At the upper edge of the boulder field we faced a grassy ravine, creek flowing right down the middle between a steep “V” of gray rubble. Here, it became all too clear that mid-June was not yet summertime at this higher elevation. A cold wind flowed down from the frozen heights above and a frosty smattering of rain began to fall. The cold forced us to stop and don jackets and knit caps. All of us except Ralph. In the midst of our tightly organized packs and tidy zippered pockets none of us could locate his jacket nor one of the ponchos. At that point we were in such a hurry to find a camping spot we hoped was only minutes away, we abandoned the search and kept hiking upward.

Our pathway became slippery and gooey as it crossed dozens of weeping snow patches from which water oozed into the creek. On every dry knoll of grass elevated above the mess of water and mud, groups of hikers were setting up tents. We were hungry and tired and ready for dinner but we were also anxious to get away from the crowds of partying teenagers who were oblivious that their high spirited antics and laughter were spoiling the wilderness experience for the less exuberant. So we pressed on in the freezing rain up the steep ravine. We found every dry level spot occupied. With deep blue summer twilight darkening the unstable path, we finally emerged over the ridge into the bowl surrounding the first of the Reed Lakes. Thankfully this area was deserted. We were all by ourselves on a damp patch of threadbare grass surrounded by icy peaks. The creek we had followed the whole way up poured out of the heights above over shelves of broken and water-polished granite. Below us lay the ice crusted blue-green surface of lower Reed Lake.

We had no time to appreciate the view. The wind picked up and freezing rain fell steadily. Having still been unable to find his jacket, Ralph was shivering and on the verge if not fully into a state of hypothermia. We did a flash mob version of setting up the tent and then quite literally threw our backpacks, tools, and bodies into the barely comforting shelter of our dome tent. We were cold, hungry, and all vestiges of our earlier sunny dispositions had vanished. In the riot of gear and tangle of sleeping bags we huddled together for warmth. Out of the dark, above the sound of flowing water and our chattering teeth, we heard Amara’s pained but sweet voice ask, “Um, can we, uh, organize the tent?”

There was a split second of silence, then the hilarious futility of her request sunk in and we all burst out laughing. Amara’s plea for cool heads and orderly process fully expressed our frustrations. Where was Ralph’s jacket, where was the dang WhisperLite stove, matches, and hot food! First we had to get Ralph in better shape so we tucked him down into the warmest sleeping bag we had. Once he had stopped shivering, and maneuvering from the opening of his sleeping bag, he set up the tiny stove and began the process of lighting it. One match after another fizzled out. Finally the minute puddle of fuel was nursed into flame which promptly set the floor of the tent on fire.

We frantically smothered the flames and again broke into hysterical laughter having survived another close call. We gave up on lighting the stove and ate a cold dinner of cream cheese and ham sandwiches washed down with plain water. Enwrapped in hats, hoods, jackets, and sleeping bags we spooned close together and finally got warm enough to doze off.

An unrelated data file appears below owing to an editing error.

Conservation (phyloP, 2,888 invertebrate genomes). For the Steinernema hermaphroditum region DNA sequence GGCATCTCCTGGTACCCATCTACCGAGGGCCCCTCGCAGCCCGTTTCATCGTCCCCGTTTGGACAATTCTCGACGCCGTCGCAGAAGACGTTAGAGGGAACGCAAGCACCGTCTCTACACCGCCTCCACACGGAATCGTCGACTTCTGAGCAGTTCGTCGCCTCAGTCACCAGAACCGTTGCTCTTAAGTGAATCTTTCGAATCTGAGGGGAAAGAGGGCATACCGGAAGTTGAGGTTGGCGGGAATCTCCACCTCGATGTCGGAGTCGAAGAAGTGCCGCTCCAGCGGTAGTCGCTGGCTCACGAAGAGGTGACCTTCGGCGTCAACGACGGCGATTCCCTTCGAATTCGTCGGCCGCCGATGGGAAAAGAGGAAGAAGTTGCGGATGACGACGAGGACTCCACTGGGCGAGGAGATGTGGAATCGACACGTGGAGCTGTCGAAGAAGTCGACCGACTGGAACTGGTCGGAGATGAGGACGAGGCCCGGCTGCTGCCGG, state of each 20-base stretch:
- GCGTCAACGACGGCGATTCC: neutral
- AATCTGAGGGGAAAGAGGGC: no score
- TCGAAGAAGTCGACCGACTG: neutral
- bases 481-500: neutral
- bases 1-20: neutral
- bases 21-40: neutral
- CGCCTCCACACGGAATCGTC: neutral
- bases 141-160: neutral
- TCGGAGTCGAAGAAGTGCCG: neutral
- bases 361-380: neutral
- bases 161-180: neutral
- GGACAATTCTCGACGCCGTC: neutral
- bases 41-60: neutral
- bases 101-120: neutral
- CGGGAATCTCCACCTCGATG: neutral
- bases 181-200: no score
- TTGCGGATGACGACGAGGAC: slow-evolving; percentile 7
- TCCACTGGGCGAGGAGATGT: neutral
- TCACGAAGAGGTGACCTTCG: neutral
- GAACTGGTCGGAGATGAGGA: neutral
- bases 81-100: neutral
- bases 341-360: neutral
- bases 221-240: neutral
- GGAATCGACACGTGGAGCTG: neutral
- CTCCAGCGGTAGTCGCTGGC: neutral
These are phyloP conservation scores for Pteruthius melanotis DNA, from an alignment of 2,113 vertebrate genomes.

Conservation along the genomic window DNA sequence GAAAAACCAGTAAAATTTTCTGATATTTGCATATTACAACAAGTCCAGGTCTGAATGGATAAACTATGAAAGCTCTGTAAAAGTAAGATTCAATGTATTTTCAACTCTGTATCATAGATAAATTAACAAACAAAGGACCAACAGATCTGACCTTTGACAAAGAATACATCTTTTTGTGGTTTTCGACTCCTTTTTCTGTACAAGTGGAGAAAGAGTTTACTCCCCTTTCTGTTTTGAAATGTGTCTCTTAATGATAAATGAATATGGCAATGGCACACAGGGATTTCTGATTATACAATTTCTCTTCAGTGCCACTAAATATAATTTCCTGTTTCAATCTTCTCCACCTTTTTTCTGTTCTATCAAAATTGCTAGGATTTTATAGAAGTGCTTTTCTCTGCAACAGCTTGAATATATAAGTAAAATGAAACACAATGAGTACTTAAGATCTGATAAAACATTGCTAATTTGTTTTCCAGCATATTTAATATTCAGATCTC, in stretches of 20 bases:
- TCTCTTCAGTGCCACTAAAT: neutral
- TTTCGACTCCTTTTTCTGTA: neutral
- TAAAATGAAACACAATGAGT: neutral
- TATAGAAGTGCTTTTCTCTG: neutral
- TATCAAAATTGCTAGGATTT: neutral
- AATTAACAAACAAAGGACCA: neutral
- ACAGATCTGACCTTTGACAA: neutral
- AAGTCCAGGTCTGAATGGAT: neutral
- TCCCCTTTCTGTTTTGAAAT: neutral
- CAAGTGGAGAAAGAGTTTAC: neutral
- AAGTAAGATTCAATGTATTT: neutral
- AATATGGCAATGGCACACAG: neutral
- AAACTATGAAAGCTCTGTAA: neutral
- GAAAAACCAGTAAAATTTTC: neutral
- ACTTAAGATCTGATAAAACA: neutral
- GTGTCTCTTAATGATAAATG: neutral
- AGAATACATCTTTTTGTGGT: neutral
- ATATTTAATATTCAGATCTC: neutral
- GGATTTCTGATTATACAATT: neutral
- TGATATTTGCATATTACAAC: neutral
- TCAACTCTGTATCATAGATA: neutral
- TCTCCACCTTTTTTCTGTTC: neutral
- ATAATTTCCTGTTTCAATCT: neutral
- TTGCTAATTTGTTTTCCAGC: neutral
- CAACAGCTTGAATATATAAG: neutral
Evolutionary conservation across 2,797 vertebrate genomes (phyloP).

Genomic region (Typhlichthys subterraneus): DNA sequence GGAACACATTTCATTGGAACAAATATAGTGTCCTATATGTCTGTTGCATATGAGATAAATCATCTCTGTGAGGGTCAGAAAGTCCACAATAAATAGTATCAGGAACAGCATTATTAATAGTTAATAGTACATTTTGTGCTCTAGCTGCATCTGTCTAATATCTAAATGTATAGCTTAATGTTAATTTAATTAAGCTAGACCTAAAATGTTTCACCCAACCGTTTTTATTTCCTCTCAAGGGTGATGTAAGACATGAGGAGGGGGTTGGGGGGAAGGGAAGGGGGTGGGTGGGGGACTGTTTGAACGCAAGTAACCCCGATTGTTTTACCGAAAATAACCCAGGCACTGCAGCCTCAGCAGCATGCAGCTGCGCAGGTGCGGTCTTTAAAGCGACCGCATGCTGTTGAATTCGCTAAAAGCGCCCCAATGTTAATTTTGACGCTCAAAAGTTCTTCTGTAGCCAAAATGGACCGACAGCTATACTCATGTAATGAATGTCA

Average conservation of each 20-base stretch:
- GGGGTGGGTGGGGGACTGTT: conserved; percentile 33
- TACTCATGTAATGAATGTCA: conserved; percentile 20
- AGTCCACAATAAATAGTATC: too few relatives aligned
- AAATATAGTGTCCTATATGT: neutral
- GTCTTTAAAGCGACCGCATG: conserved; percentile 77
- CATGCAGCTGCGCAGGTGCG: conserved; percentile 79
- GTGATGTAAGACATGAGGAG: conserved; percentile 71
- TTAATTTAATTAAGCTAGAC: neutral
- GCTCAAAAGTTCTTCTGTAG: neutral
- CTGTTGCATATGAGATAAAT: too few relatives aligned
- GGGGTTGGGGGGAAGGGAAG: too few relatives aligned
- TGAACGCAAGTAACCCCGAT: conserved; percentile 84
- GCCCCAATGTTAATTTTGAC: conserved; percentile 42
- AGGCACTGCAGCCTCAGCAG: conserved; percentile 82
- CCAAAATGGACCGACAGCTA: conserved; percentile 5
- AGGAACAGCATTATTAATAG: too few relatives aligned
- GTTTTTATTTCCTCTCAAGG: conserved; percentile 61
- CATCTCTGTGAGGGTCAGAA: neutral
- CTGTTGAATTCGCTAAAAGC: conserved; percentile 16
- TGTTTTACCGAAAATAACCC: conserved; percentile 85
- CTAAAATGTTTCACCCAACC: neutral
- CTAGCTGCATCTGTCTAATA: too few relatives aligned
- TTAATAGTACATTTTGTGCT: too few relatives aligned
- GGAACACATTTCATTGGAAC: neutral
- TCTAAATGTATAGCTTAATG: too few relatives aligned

Ten minutes later we heard the drunken giggles of clueless teenagers who had decided to take a midnight hike up to the lake. The group tromped around nearby laughing and talking for over an hour before disappearing back over the ridge toward their camp in the ravine below. Finally, no longer shivering and blessed with silence we fell into exhausted slumber.

Somewhere, I have pictures of us on that mountainside above the lake laughing and playing in the snow. It still being winter in the bowl of lower Reed Lake there was lots of snow. I don’t even remember the hike back down the mountain the following day. I just remember that every moment of delight and discomfort on that memorable hike is filled with joy. The joy of the wild. Not just the wildness of the wilderness, but the joy of surviving the wildly unexpected surrounded by such danger and beauty. And although we don’t live in Alaska any longer the wildness of that place, the resourcefulness it provokes, the memories created there will stick with us always. Wild after all.

Launched: 2015 A New Year Odyssey

“We’re still pioneers, we’ve barely begun. Our greatest accomplishments cannot be behind us,

cause our destiny lies above.”

Cooper to his father in the movie Interstellar


Imagine hitching a ride on the Rosetta spacecraft as it sped into the darkness of space in March of 2004 for a ten-year flight to rendezvous in 2014 with comet 67P/C-G. (

First, you’re  launched along  a  trajectory  of visual splendor following the cloud veiled, blue-green face of Earth for  a year-long orbit around the sun.  From there, a gravity assist flings you into a close flyby of ruddy and hopeful Mars, laced with tantalizing signs of alien mysteries and microscopic ancient life. The miracles of astrophysics slingshot you to the asteroid belt, back to earth, and to the belt again. You have traveled to the furthest reaches of the solar system, nearly a billion kilometers from the sun, its warmth and light growing so dim that for a time Rosetta shuts down all but the most essential functions to conserve energy.